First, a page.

Salesforce unveils 'customer company' mantra: Can it deliver?

Summary:Speaking in New York, Salesforce CEO Marc Benioff taste tested multiple themes for the company. The gist: Salesforce wants to line up customer company movement that will also happen to sell a lot of software and services.

Salesforce CEO Marc Benioff outlined a new vision for the company and its customers that integrates multiple technology themes, showed off new technologies and floated a few marketing trial balloons.

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Benioff's new hook for Salesforce: Become a customer company. In his keynote in New York, Benioff noted that he kept coming back to the customer company line after reading an IBM 2012 study of business leaders. "I kept coming back to it," said Benioff.

"We believe strongly that listening as a vendor is the most important thing you can do. We have to listen much much more," said Benioff.

The credit to IBM by Benioff is notable. Why? Benioff just unveiled Salesforce's Smarter Planet-esque umbrella message that will persist for years. Umbrella marketing themes can easily be dismissed, but they matter. Think of the technology companies that lack an uber theme and how they struggle to align their troops and customers. Now Salesforce will be free to bridge out into many adjacent markets as long as the customer is somewhere in the middle of it.

Also:  Salesforce 'doubles down' on mobile, launches Service Cloud Mobile  |  Salesforce.com's Q4, $3 billion in annual revenue on deck

Here's the big picture of Benioff's talk: The customer revolution will tie together multiple themes---location, social, cloud and big data---and ultimately redefine the company. The moving parts that add up to Salesforce's message go like this:

  • Social
  • Touch
  • Local
  • Big Data, 
  • Identity
  • Community
  • Ecosystem
  • Cloud
  • Trust

A skeptic would say that Salesforce is taking most current tech buzzwords and wrapping them under a customer first mantra that will be reinforced with product sales. There's something to that take. But Benioff is tapping into a business theme---every CXO is trying to reinvent, build better relationships with customers and drive revenue growth. Given Benioff's history of calling market turns and marketing the hell out of them---cloud and social enterprise come to mind---you can expect many tech companies to start yapping about building around the customer in a few minutes.

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The keynote was positioned as a warm up act for Dreamforce in December. Benioff was taste testing videos and Salesforce's vision. Sounding a bit like a mix between an evangelist, a motivational speaker and marriage counselor urging a couple to become better listeners, Benioff pushed the customer centered company concept.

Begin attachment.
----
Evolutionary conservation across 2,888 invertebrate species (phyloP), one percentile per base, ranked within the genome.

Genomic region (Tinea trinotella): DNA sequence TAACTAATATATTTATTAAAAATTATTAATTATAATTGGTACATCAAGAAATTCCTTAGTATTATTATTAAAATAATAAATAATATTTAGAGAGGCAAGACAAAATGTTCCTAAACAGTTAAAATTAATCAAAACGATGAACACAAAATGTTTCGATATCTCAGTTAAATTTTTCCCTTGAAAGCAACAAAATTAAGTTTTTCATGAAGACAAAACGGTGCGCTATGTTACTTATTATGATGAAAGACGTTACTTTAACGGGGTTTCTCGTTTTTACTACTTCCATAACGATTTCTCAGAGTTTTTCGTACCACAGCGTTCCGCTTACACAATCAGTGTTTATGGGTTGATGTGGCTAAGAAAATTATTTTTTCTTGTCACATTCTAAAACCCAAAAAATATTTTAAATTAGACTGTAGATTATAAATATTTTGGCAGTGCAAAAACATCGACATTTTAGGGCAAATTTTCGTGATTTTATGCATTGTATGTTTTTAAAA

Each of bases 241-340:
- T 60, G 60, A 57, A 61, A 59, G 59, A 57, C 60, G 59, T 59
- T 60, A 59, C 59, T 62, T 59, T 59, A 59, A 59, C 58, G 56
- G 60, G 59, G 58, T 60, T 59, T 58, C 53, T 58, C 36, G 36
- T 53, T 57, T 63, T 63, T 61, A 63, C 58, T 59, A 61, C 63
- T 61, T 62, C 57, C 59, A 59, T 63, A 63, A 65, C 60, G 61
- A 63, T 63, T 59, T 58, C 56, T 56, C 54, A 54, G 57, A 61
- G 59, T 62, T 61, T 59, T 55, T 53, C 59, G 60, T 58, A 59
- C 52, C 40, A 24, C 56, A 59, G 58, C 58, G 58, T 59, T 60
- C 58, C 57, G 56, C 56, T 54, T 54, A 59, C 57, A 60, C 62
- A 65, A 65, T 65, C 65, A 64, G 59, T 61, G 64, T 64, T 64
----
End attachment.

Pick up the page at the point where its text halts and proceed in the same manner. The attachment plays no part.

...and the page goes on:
Benioff said "it's a magical creative time" where every business will be a software vendor. In other words, every company will have to be customer centric, listen and connect. In Benioff's world, every interaction will be on a single platform and deliver a seamless customer experience. I'll leave it to you to figure out what platform Benioff is rooting for (that would be Salesforce).

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My take:

  1. Salesforce's new mantra---and all the marketing that will back it---elevates the company so it's positioned more as a business enablement brand over a semi-niche technology company (cloud, social enterprise). That positioning is key since technology budgets have more C-level executives beyond the CIO involved.
  2. The company's new vision gives it room to run. Note that Benioff talked a lot about connected products. Will Salesforce come up with a supply chain hook?
  3. Ultimately, Salesforce needs the technologies and products to allow its customers to meet its taglines, but it's clear that the company is gunning to be more of a consultative partner to IT buyers.
  4. Salesforce's message is fine, but it'll have to put some meat around it. Benioff indicated that a lot of the moving parts will be outlined at Dreamforce at the end of 2013.

Topics: Enterprise Software, Cloud, CXO, Salesforce.com, Social Enterprise, Tech Industry

About

Larry Dignan is Editor in Chief of ZDNet and SmartPlanet as well as Editorial Director of ZDNet's sister site TechRepublic. He was most recently Executive Editor of News and Blogs at ZDNet. Prior to that he was executive news editor at eWeek and news editor at Baseline. He also served as the East Coast news editor and finance editor at CN... Full Bio

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